La Horde – a review

June 28, 2010

I’ve said it before, I’ll say it again: when it comes to making entertaining zombie movies these days, Europe is soundly kicking the US around. The latest in a line of European zombie goodness is a film that I’ve frothed over before: La Horde, by Yannick Dahan & Benjamin Rocher.

I loved La Horde, and it now holds a place in my mind as one of the top (something) zombie movies ever. And why is that? It’s better than the sum of its parts. Let’s take a look.

The premise of the movie is very simple. Gangsters kill a cop, cops go for revenge, zombie apocalypse happens and cops and gangsters have to work together to survive. Nothing massively original here.

The main characters are pretty much what you would expect. The intelligent but ruthless gangster boss and his murderous, brutal little brother. The tough but mostly honest cops. The crazed French Vietnam veteran…as said, pretty much what you would expect. There is a lot of wasted potential here, with unanswered questions and characters that could’ve easily been given more depth and explored in detail.

The acting is fine. Nothing special, the word “solid” springs to mind.

The dialogue has its moments, but yet again, nothing really memorable. Like the characters, there could’ve been much more here.

The zombies? They’re of the nowadays typical, running variety.

The gore? Existent, but not excessive. Nothing special.

The visuals? Dark and grimy. Lots of quick cuts and even some camera shake. Industry standard.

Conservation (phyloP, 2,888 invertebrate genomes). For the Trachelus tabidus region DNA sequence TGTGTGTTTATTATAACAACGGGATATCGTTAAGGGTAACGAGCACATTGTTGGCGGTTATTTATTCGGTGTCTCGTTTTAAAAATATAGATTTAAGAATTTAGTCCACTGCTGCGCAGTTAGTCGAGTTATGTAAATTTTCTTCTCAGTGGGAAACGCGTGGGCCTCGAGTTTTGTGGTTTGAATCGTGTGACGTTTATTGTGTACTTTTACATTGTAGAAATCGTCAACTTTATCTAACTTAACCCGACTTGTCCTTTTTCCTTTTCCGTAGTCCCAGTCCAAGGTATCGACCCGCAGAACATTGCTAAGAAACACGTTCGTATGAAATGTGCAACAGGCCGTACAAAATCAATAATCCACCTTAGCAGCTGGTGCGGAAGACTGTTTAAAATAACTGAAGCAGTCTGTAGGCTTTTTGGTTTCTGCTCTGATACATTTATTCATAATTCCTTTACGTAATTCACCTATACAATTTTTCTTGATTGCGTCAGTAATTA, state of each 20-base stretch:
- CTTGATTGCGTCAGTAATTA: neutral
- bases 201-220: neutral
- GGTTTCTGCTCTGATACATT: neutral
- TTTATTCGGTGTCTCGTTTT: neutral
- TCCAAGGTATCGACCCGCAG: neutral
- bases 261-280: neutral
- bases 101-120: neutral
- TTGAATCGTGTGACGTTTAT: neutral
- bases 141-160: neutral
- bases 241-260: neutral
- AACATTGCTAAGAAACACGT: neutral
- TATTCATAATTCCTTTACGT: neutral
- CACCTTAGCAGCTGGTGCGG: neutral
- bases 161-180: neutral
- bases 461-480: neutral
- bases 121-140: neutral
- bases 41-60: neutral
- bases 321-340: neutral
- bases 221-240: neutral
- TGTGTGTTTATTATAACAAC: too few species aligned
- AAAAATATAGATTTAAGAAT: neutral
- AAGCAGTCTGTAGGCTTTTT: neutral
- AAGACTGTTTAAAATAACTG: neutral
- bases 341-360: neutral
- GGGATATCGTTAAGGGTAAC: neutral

…and suprisingly out of all these unremarkable elements emerges one of the most entertaining zombie flicks in a while.

Actually, I think that entertaining is the operative word here. While La Horde may lack the social commentary of Romero’s original Dawn of the Dead, the lovable characters of Bio Zombie or Shaun of the Dead or the sheer gripping horror of REC, it is a very enjoyable piece of zombie cinema. It’s both the movie’s strongest and its weakest point: it doesn’t try anything new or fancy, but what it does, it does very well.

La Horde is a poster boy for contemporary zombie movies, and that’s why a review of it turns into a review of today’s zombie movies in general. It looks good, it’s packed with action and consequently paints the zombies as a very immediate, shocking threat, instead of creating the sense of despair prevalent in Romero’s original trilogy. It’s very much a win some-lose some scenario, as some – but not all – character building in the form of dialogue and actor performance must be sacrificed to make room for action. On the other hand it makes for a movie in which action is plentiful and which never really gets boring or creeps along at a snail’s pace.

Overall verdict: Whether you’ll like La Horde depends very much on what you’re looking for in a zombie flick. If it’s character development, a look at contemporary society and moral content, you’ll probably be better off elsewhere. I’m not saying that those things are nonexistent in La Horde, there are simply other movies that focus more on such genre aspects. If, however, you’re in the mood for a grim and gritty French cop flick with zombies, you’re in paradise.

La Horde is coming to DVD on July 7, and should be available in VOD services this summer.

Here’s the official site, and there’s a trailer below if you want to see what the movie is all about.


  1. I watched this and Mutants on your recommendation and I loved both of them, thanks!

    Got any more goodies (new and old) for us?


    • Thanks for the comment, Jules! Glad I could provide something useful. Nothing really interesting on the radar right now. Oldies? Well, they’re not really oldies, but definitely see Dead Set if you haven’t already. Last of the Living is fun as well. Doghouse is groovy, and Outpost is well worth the watch too, even if it’s not a zombie flick per se.


  2. […] film is one of my favourites. I posted on it on December 3rd 2009 and later did a full review on it. Get it, it’s available on […]


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